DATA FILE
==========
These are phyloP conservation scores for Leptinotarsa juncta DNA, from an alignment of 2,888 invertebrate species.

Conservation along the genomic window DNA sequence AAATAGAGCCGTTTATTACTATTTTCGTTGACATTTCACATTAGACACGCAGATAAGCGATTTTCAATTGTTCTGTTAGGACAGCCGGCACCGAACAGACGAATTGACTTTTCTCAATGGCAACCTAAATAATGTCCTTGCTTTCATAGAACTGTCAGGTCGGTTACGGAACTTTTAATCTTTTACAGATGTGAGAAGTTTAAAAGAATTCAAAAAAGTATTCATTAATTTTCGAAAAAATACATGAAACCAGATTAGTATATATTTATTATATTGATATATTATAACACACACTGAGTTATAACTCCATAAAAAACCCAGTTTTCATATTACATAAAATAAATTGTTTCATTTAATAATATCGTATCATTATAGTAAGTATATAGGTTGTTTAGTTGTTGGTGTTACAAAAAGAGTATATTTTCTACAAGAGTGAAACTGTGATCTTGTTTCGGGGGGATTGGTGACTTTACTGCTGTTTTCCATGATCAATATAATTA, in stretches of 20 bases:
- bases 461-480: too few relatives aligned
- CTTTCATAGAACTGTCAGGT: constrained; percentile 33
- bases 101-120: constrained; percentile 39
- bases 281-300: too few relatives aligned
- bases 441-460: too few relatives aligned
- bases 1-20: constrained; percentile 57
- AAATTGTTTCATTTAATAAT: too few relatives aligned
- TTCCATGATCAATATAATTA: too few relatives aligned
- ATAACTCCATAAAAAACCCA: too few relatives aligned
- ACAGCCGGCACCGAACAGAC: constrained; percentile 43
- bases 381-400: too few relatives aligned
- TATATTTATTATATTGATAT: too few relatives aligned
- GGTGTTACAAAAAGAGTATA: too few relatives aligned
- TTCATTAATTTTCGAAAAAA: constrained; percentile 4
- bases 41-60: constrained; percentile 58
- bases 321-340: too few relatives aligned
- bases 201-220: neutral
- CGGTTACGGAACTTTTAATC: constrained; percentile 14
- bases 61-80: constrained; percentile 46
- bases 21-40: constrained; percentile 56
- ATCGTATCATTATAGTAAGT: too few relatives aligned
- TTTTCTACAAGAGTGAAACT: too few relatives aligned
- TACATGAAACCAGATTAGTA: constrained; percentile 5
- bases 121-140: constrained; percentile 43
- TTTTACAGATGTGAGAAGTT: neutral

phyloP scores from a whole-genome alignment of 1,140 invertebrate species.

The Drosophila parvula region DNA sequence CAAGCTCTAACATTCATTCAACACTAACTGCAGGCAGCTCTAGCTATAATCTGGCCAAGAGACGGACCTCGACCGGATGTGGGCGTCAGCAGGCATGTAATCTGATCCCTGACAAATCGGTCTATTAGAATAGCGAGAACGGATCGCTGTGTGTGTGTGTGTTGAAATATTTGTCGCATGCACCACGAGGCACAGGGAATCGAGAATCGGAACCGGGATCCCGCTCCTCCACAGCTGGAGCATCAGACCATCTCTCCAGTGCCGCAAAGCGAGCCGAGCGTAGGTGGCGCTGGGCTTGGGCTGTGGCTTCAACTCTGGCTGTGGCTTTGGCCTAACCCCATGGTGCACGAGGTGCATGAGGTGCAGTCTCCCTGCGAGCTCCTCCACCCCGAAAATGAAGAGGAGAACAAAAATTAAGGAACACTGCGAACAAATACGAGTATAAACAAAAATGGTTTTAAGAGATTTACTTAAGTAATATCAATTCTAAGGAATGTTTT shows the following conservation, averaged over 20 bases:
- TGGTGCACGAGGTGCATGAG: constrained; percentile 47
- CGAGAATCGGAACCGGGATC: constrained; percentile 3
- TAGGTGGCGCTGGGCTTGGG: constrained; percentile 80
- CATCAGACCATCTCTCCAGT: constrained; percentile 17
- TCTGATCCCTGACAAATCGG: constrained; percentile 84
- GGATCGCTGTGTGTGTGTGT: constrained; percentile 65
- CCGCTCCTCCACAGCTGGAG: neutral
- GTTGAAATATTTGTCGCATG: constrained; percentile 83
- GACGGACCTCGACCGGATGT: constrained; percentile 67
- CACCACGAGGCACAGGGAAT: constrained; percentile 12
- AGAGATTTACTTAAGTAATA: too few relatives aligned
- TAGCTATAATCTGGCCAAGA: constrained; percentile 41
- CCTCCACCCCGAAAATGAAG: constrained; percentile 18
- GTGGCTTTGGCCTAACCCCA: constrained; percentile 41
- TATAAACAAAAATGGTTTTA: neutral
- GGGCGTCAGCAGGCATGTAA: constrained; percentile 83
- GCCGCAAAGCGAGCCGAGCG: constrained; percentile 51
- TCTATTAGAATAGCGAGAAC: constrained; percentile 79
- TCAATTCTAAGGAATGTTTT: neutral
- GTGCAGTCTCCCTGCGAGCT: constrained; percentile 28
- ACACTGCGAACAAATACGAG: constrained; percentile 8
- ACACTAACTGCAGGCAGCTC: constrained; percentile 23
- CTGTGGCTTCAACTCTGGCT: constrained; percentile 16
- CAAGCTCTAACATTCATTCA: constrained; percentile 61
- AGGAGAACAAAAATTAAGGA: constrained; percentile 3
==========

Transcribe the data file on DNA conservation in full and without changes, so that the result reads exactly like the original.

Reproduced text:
These are phyloP conservation scores for Leptinotarsa juncta DNA, from an alignment of 2,888 invertebrate species.

Conservation along the genomic window DNA sequence AAATAGAGCCGTTTATTACTATTTTCGTTGACATTTCACATTAGACACGCAGATAAGCGATTTTCAATTGTTCTGTTAGGACAGCCGGCACCGAACAGACGAATTGACTTTTCTCAATGGCAACCTAAATAATGTCCTTGCTTTCATAGAACTGTCAGGTCGGTTACGGAACTTTTAATCTTTTACAGATGTGAGAAGTTTAAAAGAATTCAAAAAAGTATTCATTAATTTTCGAAAAAATACATGAAACCAGATTAGTATATATTTATTATATTGATATATTATAACACACACTGAGTTATAACTCCATAAAAAACCCAGTTTTCATATTACATAAAATAAATTGTTTCATTTAATAATATCGTATCATTATAGTAAGTATATAGGTTGTTTAGTTGTTGGTGTTACAAAAAGAGTATATTTTCTACAAGAGTGAAACTGTGATCTTGTTTCGGGGGGATTGGTGACTTTACTGCTGTTTTCCATGATCAATATAATTA, in stretches of 20 bases:
- bases 461-480: too few relatives aligned
- CTTTCATAGAACTGTCAGGT: constrained; percentile 33
- bases 101-120: constrained; percentile 39
- bases 281-300: too few relatives aligned
- bases 441-460: too few relatives aligned
- bases 1-20: constrained; percentile 57
- AAATTGTTTCATTTAATAAT: too few relatives aligned
- TTCCATGATCAATATAATTA: too few relatives aligned
- ATAACTCCATAAAAAACCCA: too few relatives aligned
- ACAGCCGGCACCGAACAGAC: constrained; percentile 43
- bases 381-400: too few relatives aligned
- TATATTTATTATATTGATAT: too few relatives aligned
- GGTGTTACAAAAAGAGTATA: too few relatives aligned
- TTCATTAATTTTCGAAAAAA: constrained; percentile 4
- bases 41-60: constrained; percentile 58
- bases 321-340: too few relatives aligned
- bases 201-220: neutral
- CGGTTACGGAACTTTTAATC: constrained; percentile 14
- bases 61-80: constrained; percentile 46
- bases 21-40: constrained; percentile 56
- ATCGTATCATTATAGTAAGT: too few relatives aligned
- TTTTCTACAAGAGTGAAACT: too few relatives aligned
- TACATGAAACCAGATTAGTA: constrained; percentile 5
- bases 121-140: constrained; percentile 43
- TTTTACAGATGTGAGAAGTT: neutral

phyloP scores from a whole-genome alignment of 1,140 invertebrate species.

The Drosophila parvula region DNA sequence CAAGCTCTAACATTCATTCAACACTAACTGCAGGCAGCTCTAGCTATAATCTGGCCAAGAGACGGACCTCGACCGGATGTGGGCGTCAGCAGGCATGTAATCTGATCCCTGACAAATCGGTCTATTAGAATAGCGAGAACGGATCGCTGTGTGTGTGTGTGTTGAAATATTTGTCGCATGCACCACGAGGCACAGGGAATCGAGAATCGGAACCGGGATCCCGCTCCTCCACAGCTGGAGCATCAGACCATCTCTCCAGTGCCGCAAAGCGAGCCGAGCGTAGGTGGCGCTGGGCTTGGGCTGTGGCTTCAACTCTGGCTGTGGCTTTGGCCTAACCCCATGGTGCACGAGGTGCATGAGGTGCAGTCTCCCTGCGAGCTCCTCCACCCCGAAAATGAAGAGGAGAACAAAAATTAAGGAACACTGCGAACAAATACGAGTATAAACAAAAATGGTTTTAAGAGATTTACTTAAGTAATATCAATTCTAAGGAATGTTTT shows the following conservation, averaged over 20 bases:
- TGGTGCACGAGGTGCATGAG: constrained; percentile 47
- CGAGAATCGGAACCGGGATC: constrained; percentile 3
- TAGGTGGCGCTGGGCTTGGG: constrained; percentile 80
- CATCAGACCATCTCTCCAGT: constrained; percentile 17
- TCTGATCCCTGACAAATCGG: constrained; percentile 84
- GGATCGCTGTGTGTGTGTGT: constrained; percentile 65
- CCGCTCCTCCACAGCTGGAG: neutral
- GTTGAAATATTTGTCGCATG: constrained; percentile 83
- GACGGACCTCGACCGGATGT: constrained; percentile 67
- CACCACGAGGCACAGGGAAT: constrained; percentile 12
- AGAGATTTACTTAAGTAATA: too few relatives aligned
- TAGCTATAATCTGGCCAAGA: constrained; percentile 41
- CCTCCACCCCGAAAATGAAG: constrained; percentile 18
- GTGGCTTTGGCCTAACCCCA: constrained; percentile 41
- TATAAACAAAAATGGTTTTA: neutral
- GGGCGTCAGCAGGCATGTAA: constrained; percentile 83
- GCCGCAAAGCGAGCCGAGCG: constrained; percentile 51
- TCTATTAGAATAGCGAGAAC: constrained; percentile 79
- TCAATTCTAAGGAATGTTTT: neutral
- GTGCAGTCTCCCTGCGAGCT: constrained; percentile 28
- ACACTGCGAACAAATACGAG: constrained; percentile 8
- ACACTAACTGCAGGCAGCTC: constrained; percentile 23
- CTGTGGCTTCAACTCTGGCT: constrained; percentile 16
- CAAGCTCTAACATTCATTCA: constrained; percentile 61
- AGGAGAACAAAAATTAAGGA: constrained; percentile 3